OMAK - If you were sitting in Omak a 100 years ago, you knew that baseball was the king of sports, that people wintered in town because they were unable to get to their snowbound homesteads and apples grew abundantly, 50 to a limb.

In 1910 in Omak, horseback was the favored mode of transportation. The first car would not arrive until 1911. First a Stanley Steamer for George W. Lee puffed into town. A Reo driven in for Claude George followed soon after.

For longer trips, steamboats were preferred, but they ran only when Okanogan River water levels were high.

Teams used all those modes, plus canoes, to reach away games.

A typical high school football game in 1910, which was a year after the first-ever game in the county, would find players using straps of leather for helmets that provided dubious protection to a player’s noggin. They would wear bulky jerseys, more to stay warm than protect from vicious hits.

Baseball mitts were rudimentary, formed from cowhide, and bats were made of wood, not aluminum or composites.

Scoring and rules differed back then, too, though some sports, such as baseball, keep the same scoring method.

Officials took their jobs less seriously, too.

Omak High School played teams from dominant Conconully to Riverside, St. Mary’s Mission, Okanogan and Brewster, which The Chronicle referred to as the “down river team.”

Those from Omak often were called Omakites, while those from Okanogan were Okanoganites.

A hundred years ago, the high school basketball team took on a town team and tied at 21-21.

Afterward, all players met at coach and principal G.R. Wilkinson’s bungalow for an oyster supper.

“The Victor machine, which had several hours of exercise, added greatly to the entertainment,” The Chronicle reported.

Those players listened over and over into the early morning to “Let Me Down Easily” on the windup player.

Bonding of players has long been a product of athletic contests, “realizing fully that there is a great deal more to athletics than capturing the winning score,” The Chronicle wrote about the century-old supper.

While baseball appears to be the first sport played in Omak, track, basketball, football and tennis soon followed.

There was a track meet in Conconully, the third annual being in 1911, when Omak did not participate.

Events included traditional running and field events along with a baseball throw, baseball tournament, oratory contest with a gold medal and quarter-mile horse races with fairly large cash prizes.

A dance wound up festivities.

A quick scan of games a century ago found a pitcher called a sidewheeler and a football player left the game after he “shot his bolt.” Home plate was called home pan.

The Chronicle described a close baseball play as being “as close as the bark on a tree.”

In 1911, following a steamboat trip to Wenatchee to play baseball, player J.N. “Mick” Staten married Miss Hazel Wilson from Brook, Ind., prior to the game.

Former Chronicle publisher Bruce A. Wilson, in his book “Late Frontier, A History of Okanogan County, Washington,” wrote that the county’s pioneers gathered on Sunday afternoons in pastures and vacant lots to watch town baseball teams.

Some were local, while others brought in ringers.

The most famous of those early games was a 15-inning tilt between Conconully and Okanogan for the county championship in 1914 - the same year the two cities locked horns in the battle for which one would be the county seat.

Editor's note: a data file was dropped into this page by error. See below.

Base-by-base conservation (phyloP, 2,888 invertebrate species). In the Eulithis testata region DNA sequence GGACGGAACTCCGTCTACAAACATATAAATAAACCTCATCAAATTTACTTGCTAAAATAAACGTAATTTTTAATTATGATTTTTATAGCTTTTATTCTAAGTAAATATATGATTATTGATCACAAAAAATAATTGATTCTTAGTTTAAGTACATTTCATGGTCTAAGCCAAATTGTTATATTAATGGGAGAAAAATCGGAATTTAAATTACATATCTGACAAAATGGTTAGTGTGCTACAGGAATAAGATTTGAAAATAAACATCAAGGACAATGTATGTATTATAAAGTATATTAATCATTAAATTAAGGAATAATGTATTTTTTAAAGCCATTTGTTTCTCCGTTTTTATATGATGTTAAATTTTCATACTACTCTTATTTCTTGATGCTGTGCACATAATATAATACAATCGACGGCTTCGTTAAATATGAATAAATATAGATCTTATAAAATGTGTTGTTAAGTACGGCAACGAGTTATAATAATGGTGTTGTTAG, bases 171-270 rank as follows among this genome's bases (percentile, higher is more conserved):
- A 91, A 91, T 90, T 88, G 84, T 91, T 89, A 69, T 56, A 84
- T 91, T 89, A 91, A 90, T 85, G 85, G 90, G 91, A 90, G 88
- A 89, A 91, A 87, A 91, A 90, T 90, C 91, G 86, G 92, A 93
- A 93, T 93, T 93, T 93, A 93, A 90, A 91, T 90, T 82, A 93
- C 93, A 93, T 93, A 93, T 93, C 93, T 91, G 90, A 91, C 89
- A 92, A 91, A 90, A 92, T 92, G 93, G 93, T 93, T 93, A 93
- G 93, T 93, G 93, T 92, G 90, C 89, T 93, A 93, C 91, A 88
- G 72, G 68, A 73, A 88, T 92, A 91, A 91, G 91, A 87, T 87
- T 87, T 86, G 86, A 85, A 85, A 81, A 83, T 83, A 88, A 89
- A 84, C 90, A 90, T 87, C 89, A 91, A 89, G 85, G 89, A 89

The game was played in Okanogan on a ball field along Fourth Avenue a few blocks north of the present courthouse. A special Great Northern train brought in fans from Oroville and Tonasket; the total crowd was estimated at 1,000, Wilson wrote.

“The Conconully team appeared with five new men in their lineup - Walter Pein of Tonasket, Davis of Penticton (B.C.), W. McCrory of Chesaw, Holly of the Douglas-Okanogan League, and Kinneman of Oroville,” according to the Okanogan Independent.

Wilson noted that the Independent failed to realize Kinneman, Conconully’s pitcher, was serving 60-90 days in the county jail. He was released for practices and games by Sheriff Harry Stark, also the Conconully team’s manager.

Conconully also drew on the talents of Roy Smith, University of Michigan, and Walter deLacy, Montana State College, who had summer jobs in Conconully.

Meanwhile, Okanogan bolstered its lineup with members of a survey crew running lines for the Okanogan Reclamation Project, according to Wilson.

The teams were evenly matched; the contest was tense and exciting, with the score tied 1-1 at the top of the 15th inning.

Conconully’s deLacy doubled, Roy Smith contributed a single, scoring deLacy. Pein hit, scoring Smith and leaving Conconully ahead 3-1.

At the bottom of the inning, Okanogan’s Knapp drove in Jergens (no first name listed), but the tying run was left on second.

Conconully prevailed, 3-2.

The sheriff released his winning pitcher, Kinneman, from jail with the understanding that he would leave the county despite having several weeks left of his sentence, Wilson wrote.

A decade later, Tonasket brought in Ed Brandt as a ringer. The 19-year-old southpaw from Tonasket later went on to pitch for 11 years in the National League.

With Brandt, Tonasket beat Oroville 5-0, Omak 4-2 and Okanogan 3-2. He later tossed a two-hitter, but his team lost to Oroville, 2-1. A loss to Omak was followed by a win over Okanogan. Then Brandt left town, Wilson wrote.

Brandt became a professional with Seattle’s team in the Pacific Coast League and then spent eight years with the Boston Braves. He ended his career with Brooklyn and Pittsburgh, tallying a major league record of 121-146.

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